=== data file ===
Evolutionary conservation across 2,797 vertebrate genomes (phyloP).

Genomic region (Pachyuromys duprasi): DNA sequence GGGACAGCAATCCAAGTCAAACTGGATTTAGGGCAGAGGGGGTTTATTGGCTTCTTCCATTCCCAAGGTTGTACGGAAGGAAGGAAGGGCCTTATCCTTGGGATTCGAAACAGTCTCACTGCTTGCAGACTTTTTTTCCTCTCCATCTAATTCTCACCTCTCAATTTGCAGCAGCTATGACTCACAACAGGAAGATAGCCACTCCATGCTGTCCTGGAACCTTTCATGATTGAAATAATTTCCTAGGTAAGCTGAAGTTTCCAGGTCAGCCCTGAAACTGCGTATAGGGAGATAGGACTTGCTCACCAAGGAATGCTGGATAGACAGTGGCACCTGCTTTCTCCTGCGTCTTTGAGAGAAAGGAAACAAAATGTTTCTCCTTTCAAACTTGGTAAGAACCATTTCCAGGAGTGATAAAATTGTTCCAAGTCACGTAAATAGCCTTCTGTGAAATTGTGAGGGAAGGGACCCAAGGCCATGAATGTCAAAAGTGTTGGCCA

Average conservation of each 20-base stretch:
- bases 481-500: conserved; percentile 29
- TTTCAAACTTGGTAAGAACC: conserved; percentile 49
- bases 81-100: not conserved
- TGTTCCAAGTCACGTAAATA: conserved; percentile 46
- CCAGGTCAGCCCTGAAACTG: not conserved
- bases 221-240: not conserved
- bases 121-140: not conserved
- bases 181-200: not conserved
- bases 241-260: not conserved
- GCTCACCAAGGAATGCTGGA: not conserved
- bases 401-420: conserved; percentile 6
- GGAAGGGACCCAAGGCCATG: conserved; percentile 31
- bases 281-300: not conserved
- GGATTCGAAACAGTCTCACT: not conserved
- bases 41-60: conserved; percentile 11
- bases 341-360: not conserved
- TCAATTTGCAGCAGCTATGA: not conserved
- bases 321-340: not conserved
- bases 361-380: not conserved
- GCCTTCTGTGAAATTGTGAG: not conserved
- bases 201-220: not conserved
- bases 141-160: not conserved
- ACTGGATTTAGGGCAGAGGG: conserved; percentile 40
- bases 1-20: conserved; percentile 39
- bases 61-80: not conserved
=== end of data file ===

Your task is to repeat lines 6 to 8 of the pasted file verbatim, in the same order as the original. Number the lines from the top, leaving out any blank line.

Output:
- bases 81-100: not conserved
- TGTTCCAAGTCACGTAAATA: conserved; percentile 46
- CCAGGTCAGCCCTGAAACTG: not conserved